Given the overrepresentation of white males without college degrees in these states and the voting patterns tracked in exit polls at the state level, it appears that if Trump had merely held his 2016 national percentages among this demographic that he would have narrowly won Arizona, Pennsylvania and Wisconsin (Georgia is less clear) and today be plotting the contours of a second term rather than a legal strategy.

Current differences


Interestingly, Ryan Girdusky ran a simulation that closely matched the scenario of the election. He projected an election map if Trump lost 3% of the overall white vote but gained 10% of the Latino and 5% of the black vote. His predicted outcome looked like this:

 Ryan Girdusky Tweet, September 16, 2020

Looking at election results from Michigan provides insight into Trump’s losses among white voters. Trump lost ground throughout the state, including rural areas. In counties in the western part of the state and even the Upper Peninsula, Biden outperformed Hillary Clinton and Trump underperformed compared to 2016.

Take the example of Kent County, home of Gerald Ford and the city of Grand Rapids, a growing metropolitan area which has typically been a Republican stronghold. In 2016, Trump carried it by 3.1%, but in 2020 he lost by 6%.

In Macomb County, home of the "Reagan Democrat," Trump also ran behind his 2016 totals (11.5% margin in 2016 vs. 8% in 2020).

Similarly, in Georgia Biden made solid gains in counties that are predominantly white and those where most residents have no college degree.

In Pennsylvania, Biden’s largest tallies came from the dense population centers around Philadelphia and Pittsburgh and their respective suburbs. But Philadelphia County swung toward Trump by more than four percentage points compared with 2016.

Meanwhile, Trump lost ground in counties that he won handily in 2016 including York (3.8% shift), Lancaster (3.1% shift), Westmoreland (3.1% shift), Cumberland (6.8% shift) and Butler (3.6% shift), although the president held an enormous rally there with nearly 60,000 participants.

Trump underperformed his 2016 percentage of the vote across the country despite surpassing or at least matching his 2016 totals with major demographic groups (blacks, Hispanics, Evangelicals, white women, Mormons, and Jews) except white men.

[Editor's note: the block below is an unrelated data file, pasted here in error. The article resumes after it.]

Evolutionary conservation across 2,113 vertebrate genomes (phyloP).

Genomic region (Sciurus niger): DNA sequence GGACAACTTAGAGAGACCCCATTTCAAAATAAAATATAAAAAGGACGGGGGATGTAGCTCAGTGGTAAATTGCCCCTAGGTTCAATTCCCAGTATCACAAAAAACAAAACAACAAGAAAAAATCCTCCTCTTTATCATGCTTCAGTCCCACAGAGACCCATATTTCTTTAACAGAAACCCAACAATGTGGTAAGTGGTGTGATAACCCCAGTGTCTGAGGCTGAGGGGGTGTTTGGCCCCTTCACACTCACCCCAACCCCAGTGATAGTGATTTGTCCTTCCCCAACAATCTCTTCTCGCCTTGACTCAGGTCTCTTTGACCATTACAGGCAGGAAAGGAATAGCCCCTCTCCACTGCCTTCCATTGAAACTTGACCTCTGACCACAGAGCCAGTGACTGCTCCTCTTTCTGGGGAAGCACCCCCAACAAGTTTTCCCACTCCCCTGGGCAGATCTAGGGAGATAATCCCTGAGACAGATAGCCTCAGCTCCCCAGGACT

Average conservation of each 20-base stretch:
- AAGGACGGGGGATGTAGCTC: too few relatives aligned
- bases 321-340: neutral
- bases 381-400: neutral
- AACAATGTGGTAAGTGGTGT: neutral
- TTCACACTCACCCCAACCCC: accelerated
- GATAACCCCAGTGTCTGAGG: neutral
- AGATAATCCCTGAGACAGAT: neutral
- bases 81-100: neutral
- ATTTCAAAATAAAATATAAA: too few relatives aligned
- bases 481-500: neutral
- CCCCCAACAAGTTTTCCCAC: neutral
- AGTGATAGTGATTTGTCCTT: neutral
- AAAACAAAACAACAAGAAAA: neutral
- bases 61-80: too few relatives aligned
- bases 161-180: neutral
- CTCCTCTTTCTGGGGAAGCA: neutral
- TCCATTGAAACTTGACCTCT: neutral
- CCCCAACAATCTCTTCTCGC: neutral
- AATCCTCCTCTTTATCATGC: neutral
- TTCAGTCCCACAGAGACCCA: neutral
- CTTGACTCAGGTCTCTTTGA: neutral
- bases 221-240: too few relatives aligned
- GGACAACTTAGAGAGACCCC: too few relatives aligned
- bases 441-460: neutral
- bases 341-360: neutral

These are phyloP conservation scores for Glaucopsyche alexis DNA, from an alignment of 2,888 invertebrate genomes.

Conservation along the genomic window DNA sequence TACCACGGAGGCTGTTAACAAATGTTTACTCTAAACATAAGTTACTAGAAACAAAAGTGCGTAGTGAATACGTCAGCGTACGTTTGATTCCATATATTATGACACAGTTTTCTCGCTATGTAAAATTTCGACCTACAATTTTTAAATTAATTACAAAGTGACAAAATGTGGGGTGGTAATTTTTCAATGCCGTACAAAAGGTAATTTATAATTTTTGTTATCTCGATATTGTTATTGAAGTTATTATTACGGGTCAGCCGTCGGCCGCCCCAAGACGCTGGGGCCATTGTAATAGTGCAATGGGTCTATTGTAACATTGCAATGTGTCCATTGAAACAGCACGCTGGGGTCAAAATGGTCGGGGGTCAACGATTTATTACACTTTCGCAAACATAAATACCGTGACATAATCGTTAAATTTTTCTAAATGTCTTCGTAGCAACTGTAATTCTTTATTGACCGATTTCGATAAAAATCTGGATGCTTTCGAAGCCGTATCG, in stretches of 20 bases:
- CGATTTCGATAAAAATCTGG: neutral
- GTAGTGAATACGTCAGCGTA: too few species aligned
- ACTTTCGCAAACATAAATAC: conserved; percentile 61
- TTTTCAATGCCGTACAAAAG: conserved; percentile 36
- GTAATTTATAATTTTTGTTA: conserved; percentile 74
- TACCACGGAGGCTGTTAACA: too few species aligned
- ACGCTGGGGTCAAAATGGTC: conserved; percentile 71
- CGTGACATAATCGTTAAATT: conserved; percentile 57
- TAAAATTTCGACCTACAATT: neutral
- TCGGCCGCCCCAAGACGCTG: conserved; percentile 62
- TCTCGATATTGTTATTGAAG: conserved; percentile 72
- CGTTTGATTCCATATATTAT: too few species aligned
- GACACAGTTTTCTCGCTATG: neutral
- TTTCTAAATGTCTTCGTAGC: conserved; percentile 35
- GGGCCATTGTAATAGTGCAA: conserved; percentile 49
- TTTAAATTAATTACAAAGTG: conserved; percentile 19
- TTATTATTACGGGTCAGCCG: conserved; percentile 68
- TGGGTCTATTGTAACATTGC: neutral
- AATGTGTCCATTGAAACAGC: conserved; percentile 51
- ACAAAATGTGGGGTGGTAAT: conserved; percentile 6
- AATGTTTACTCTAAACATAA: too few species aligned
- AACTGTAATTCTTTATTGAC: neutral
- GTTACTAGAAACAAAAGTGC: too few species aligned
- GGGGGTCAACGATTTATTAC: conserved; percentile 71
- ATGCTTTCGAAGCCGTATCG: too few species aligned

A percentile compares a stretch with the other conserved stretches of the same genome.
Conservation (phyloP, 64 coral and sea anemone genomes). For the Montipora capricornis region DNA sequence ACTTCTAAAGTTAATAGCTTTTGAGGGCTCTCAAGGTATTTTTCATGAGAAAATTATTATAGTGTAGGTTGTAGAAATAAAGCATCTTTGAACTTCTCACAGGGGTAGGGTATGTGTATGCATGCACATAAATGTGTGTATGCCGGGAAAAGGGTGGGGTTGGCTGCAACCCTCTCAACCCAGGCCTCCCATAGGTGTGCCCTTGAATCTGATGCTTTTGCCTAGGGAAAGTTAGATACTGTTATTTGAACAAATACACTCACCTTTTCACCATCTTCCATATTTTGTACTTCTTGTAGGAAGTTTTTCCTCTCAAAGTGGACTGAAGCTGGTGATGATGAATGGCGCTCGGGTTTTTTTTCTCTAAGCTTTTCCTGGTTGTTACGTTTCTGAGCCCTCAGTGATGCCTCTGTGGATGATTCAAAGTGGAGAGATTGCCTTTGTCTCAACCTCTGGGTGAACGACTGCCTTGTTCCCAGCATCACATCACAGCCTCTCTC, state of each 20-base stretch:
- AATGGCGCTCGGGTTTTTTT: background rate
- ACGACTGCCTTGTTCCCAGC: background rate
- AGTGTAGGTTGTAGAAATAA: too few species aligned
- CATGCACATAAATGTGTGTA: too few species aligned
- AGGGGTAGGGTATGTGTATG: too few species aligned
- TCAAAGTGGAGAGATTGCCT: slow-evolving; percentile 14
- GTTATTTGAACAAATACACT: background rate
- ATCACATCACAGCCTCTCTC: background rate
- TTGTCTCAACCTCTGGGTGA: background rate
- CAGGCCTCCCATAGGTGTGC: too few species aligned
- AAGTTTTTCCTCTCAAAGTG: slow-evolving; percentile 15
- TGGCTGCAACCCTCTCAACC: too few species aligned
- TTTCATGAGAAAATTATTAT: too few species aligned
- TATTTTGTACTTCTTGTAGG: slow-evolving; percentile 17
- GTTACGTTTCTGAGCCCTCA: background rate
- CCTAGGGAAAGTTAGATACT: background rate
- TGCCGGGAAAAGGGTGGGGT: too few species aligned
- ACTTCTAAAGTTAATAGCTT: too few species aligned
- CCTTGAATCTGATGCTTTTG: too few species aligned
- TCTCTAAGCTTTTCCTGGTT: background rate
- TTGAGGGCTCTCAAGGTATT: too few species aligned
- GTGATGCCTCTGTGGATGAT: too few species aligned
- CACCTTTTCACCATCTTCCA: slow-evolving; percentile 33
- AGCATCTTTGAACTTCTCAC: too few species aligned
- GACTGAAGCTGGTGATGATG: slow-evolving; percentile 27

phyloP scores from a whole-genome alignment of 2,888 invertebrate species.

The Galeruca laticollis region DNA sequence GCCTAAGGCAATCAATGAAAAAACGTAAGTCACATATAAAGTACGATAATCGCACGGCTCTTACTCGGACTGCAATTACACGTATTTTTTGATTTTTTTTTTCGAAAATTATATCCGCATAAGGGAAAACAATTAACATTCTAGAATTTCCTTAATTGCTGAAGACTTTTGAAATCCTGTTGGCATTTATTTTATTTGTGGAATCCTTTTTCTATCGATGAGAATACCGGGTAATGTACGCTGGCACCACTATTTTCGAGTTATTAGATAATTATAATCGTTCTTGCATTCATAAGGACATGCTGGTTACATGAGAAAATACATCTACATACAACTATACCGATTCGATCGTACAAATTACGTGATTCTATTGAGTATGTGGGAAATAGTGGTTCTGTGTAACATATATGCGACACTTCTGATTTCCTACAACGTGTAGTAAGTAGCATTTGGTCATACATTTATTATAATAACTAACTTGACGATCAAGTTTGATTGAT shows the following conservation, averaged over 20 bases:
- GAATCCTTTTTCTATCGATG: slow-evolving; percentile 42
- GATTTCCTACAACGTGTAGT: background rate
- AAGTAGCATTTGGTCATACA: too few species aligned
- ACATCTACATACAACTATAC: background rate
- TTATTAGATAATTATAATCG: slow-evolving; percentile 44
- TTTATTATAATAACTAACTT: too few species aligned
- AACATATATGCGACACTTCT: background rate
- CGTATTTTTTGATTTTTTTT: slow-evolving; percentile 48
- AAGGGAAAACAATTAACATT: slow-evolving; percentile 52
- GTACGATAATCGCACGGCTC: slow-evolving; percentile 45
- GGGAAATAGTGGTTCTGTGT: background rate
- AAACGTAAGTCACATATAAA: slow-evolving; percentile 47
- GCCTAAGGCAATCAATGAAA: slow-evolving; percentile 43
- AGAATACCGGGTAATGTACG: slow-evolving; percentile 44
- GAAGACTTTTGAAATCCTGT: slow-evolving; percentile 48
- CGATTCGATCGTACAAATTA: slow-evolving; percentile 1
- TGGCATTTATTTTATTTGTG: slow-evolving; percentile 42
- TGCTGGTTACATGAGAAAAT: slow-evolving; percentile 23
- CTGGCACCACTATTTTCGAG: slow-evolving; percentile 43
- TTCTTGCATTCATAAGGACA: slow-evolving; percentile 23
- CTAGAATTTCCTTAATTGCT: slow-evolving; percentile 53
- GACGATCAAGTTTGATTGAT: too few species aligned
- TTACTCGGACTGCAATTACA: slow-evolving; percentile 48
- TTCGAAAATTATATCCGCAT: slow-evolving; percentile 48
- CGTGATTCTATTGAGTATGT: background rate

The question is why? Fraud is certainly one possibility, but the cheating would have necessarily been systematic, across scores of jurisdictions. 

Did GOP voters turn against the President out of sheer exhaustion or a desire for “normalcy”? Were white voters turned off by Jared Kushner’s pandering to minorities? Was it Covid related? Or was it Trump's failure to aggressively pursue and campaign on a populist, nationalist economic agenda—specifically on immigration, as VDARE.com repeatedly complained?

In the first two years of Trump’s administration, with the GOP in complete control of the legislative branch, Trump had the opportunity to set a populist course and begin draining the “swamp.” Admittedly, there was opposition from all corners. But Trump failed to secure an infrastructure bill and turned over tax policy to Paul Ryan and Mitch McConnell. The 2017 tax bill likely encouraged the offshoring of manufacturing and the administration did not follow through with the promise of taxing remittances to build a wall along the southern border.

Above all, he did not pass into law immigration cuts—let alone abolish Birthright Citizenship.

Trump did not tame the law enforcement and national security bureaucracies and in fact allowed them to dominate his presidency. He surrounded himself with staff and cabinet department heads that actively subverted his agenda.

Yet still, Trump had a record of modest but real success. Unemployment and inflation were low and wage growth for the working class rose faster than other groups[Wage Growth Is Unequal — But Not in Way We’ve Come to Expect, by Josh Barro, NYMag.com, January 14, 2020]. Despite the intransigence of neoconservatives, tentative steps to withdraw American troops from Syria and Afghanistan were underway and further U. S. wars were avoided.